25 May 2017
Sir Andrew Wiles KBE FRS, one of the world’s foremost mathematicians, has been awarded the Royal Society’s Copley Medal, the world’s oldest scientific prize. He has been awarded the prize for proving Fermat’s Last Theorem, a major mathematical breakthrough of the 20th century.
He joins the ranks of Charles Darwin, Humphrey Davy and Albert Einstein in winning the Royal Society’s premier award.
Venki Ramakrishnan, President of the Royal Society, said: “Sir Andrew is a well-deserved recipient of the Copley Medal, the Royal Society’s most prestigious prize. In proving Fermat's Last Theorem – a problem that had remained unsolved for hundreds of years – he not only made a major mathematical breakthrough, but also captured the imagination of the public. This is an inspirational story of a highly creative intellectual pursuit and the satisfaction of solving a deep fundamental problem in mathematics. He is a hero to an entire generation of mathematicians. The Royal Society is delighted to recognise this achievement.”
Sir Andrew Wiles' proof of Fermat's Last Theorem in the 1990s catapulted him to unexpected fame as both the mathematical and wider world were gripped by the solving of a 300 year-old mystery. In 1637 Fermat had stated that there are no whole number solutions to the equation. There are no whole number solutions to the equation xn + yn = zn when n is greater than 2, unless xyz=0. Fermat went on to claim that he had found a proof for the theorem, but said that the margin of the text he was making notes on was not wide enough to contain it.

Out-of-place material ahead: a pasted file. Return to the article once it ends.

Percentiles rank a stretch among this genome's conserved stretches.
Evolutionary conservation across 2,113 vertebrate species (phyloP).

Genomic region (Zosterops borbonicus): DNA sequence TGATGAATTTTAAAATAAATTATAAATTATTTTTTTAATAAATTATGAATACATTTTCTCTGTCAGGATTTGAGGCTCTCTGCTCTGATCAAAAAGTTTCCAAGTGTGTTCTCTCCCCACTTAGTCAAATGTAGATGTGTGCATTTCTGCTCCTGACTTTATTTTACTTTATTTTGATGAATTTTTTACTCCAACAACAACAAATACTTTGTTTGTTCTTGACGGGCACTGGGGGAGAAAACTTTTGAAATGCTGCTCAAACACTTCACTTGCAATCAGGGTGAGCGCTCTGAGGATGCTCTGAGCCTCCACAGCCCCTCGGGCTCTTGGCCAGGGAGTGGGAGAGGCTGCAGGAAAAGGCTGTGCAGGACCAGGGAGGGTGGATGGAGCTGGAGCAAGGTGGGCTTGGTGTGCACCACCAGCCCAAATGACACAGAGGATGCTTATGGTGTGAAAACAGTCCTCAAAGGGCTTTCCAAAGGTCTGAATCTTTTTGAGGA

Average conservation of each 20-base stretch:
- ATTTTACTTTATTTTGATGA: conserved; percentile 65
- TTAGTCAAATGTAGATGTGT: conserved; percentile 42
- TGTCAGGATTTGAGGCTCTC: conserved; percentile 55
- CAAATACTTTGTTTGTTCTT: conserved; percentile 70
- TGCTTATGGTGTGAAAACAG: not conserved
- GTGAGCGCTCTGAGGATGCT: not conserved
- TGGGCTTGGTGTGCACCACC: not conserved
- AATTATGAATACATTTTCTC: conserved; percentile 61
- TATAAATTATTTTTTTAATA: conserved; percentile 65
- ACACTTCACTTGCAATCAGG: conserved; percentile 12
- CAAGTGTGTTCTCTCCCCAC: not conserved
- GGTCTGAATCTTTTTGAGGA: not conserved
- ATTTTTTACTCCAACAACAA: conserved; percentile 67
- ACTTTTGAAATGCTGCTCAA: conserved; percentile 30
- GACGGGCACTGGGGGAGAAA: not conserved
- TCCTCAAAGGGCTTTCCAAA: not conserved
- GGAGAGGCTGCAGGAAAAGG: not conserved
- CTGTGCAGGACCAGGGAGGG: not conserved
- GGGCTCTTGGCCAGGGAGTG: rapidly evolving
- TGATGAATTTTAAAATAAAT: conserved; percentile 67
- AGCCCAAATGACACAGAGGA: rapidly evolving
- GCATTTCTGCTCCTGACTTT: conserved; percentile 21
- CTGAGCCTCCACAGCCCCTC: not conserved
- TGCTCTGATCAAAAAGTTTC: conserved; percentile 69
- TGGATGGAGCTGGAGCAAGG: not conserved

After seven years of intense study in private at Princeton University, Sir Andrew announced he had found a proof in 1993, combining three complex mathematical fields – modular forms, elliptic curves and Galois representations. However, he had not only solved the long-standing puzzle of the Theorem, but in doing so had created entirely new directions in mathematics, which have proved invaluable to other scientists in the years since his discovery.
Sir Andrew Wiles has won many prices including, in 2016, the Abel Prize, the Nobel Prize of mathematics. He is an active member of the research community at Oxford, where he is a member of the eminent number theory research group. In his current research he is developing new ideas in the context of the Langlands Program, a set of far-reaching conjectures connecting number theory to algebraic geometry and the theory of automorphic forms.
He was educated at Merton College, Oxford and Clare College Cambridge. In 1982 he became a professor at Princeton University, where he stayed for nearly 30 years. In later years he divided his time with the Institute for Advanced Study in Princeton. In 2011 he moved to Oxford as a Royal Society Research Professor.
The Copley Medal was first awarded by the Royal Society in 1731, 170 years before the first Nobel Prize. It is awarded for outstanding achievements in scientific research and has most recently been awarded to eminent scientists such as Peter Higgs, physicist who hypothesised the existence of the Higgs Boson, DNA fingerprinting pioneer Alec Jeffreys and Andre Geim, for his discovery of graphene. Last year’s winner was protein imaging pioneer Dr Richard Henderson FRS.